When it comes to business, growth, community and the future, T.J. Sullivan, chief executive officer of the Parker of Chamber of Commerce, said it’s been good to see a town council made up of members who are taking a thoughtful approach to decision making.
Just over a year into his stint as the organization’s leader, Sullivan said the chamber opted not to endorse any of the candidates running in the 2022 election. This year’s election has five candidates vying for three seats, and Sullivan said he is confident in the current and possible future council’s abilities.
“There is not a single council member who is adversarial to local business,” he said. “I have always had the ability to have conversations with them and they listen and understand. Parker is booming in three or four different areas.”
Sullivan said instead, the chamber continues to focus on the priorities and goals at hand as Parker continues to grow into a large Douglas County community with more housing, businesses, and questions about how growth will look in the coming years.
“In Parker, you can’t be a community leader and not be considerate of thoughtful growth and infrastructure,” Sullivan said. “There is no bigger issue here than thoughtfully considered growth.”
According to the U.S. Census, in 2010 Parker’s population was around 45,000. In 2021, the population was 60,313. In 2010, Census data shows there were 2,212 residents per square mile. In 2020, there is an estimated 2,619 residents per square mile.
Going back to 1981, the incorporated Town of Parker consisted of one square mile and 285 residents. Today, the town covers more than 20 square miles.
Much of Parker’s growth mimics that of Castle Rock, a Douglas County community to the south. Castle Rock in 2010 had a population of just over 48,000. Today, the Town of Castle Rock estimates the total population to be around 73,158.
Besides more housing and a population increase, the council’s current plans for Parker appear to be following Castle Rock’s playbook.
In August, the Parker Town Council gave initial approval of a sale agreement with Confluence Companies to develop five parcels in downtown.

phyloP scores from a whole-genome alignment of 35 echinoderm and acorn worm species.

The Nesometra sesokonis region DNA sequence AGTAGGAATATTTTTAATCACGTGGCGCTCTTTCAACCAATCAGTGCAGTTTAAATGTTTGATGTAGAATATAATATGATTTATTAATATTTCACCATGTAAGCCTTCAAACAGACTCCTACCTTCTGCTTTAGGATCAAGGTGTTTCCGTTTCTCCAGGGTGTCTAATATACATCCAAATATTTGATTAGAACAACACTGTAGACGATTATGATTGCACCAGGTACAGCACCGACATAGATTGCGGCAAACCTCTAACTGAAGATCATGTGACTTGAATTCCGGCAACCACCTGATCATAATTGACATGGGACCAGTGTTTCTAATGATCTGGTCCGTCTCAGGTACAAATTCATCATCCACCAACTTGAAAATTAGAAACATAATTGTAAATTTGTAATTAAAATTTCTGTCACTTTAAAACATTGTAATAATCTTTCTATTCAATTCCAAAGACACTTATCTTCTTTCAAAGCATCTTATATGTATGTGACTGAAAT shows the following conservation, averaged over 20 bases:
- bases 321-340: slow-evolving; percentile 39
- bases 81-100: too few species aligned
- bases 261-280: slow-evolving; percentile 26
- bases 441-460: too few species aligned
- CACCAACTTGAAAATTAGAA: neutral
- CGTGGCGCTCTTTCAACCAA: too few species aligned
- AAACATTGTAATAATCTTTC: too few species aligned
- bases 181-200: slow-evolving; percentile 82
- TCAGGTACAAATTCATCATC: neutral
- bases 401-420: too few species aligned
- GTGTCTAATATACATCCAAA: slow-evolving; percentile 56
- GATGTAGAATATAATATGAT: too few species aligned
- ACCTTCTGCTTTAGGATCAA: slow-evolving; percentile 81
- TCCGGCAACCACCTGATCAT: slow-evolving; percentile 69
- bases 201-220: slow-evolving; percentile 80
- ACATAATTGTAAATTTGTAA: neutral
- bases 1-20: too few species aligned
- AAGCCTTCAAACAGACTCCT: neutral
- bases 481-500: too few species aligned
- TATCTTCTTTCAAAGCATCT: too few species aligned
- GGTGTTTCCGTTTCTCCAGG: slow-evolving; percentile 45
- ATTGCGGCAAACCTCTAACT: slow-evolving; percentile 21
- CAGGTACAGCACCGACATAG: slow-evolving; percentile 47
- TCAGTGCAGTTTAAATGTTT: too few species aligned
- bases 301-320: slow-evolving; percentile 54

In Castle Rock, Confluence Companies worked with the town to redevelop downtown, including the Riverwalk, which business owners have said revitalized downtown.
Sullivan complimented some of Castle Rock’s growth and planning, saying it has followed a pattern of good “quality and design.”
Confluence Companies has also developed property in Golden.
With a good plan for downtown development, Sullivan said the town’s leaders have to also look beyond.
“Leaders have to spend time and give love all over the place,” he said. “Downtown itself will be a self-propelling phenomenon. But roads and infrastructure all over have to be a priority.”
As Castle Rock grew at a fast pace and continues to do so, the town asked voters last year to approve multiple tax measures that would fund more police and fire personnel and improve roadways. Only two of the four measures passed.
Sullivan said as a leader in the community’s business interests, he hopes careful, thoughtful planning goes into how roads will keep up with the pace of residential and commercial growth and he worries about how public safety will stay on top of community needs.
“Voters need to think of not just this year’s election but who can lead us in a decade,” Sullivan said. “Police, fire, water and infrastructure require long-range planning.”
With an annual growth rate of 4.25%, Parker is currently the 20th largest municipality in the state of Colorado.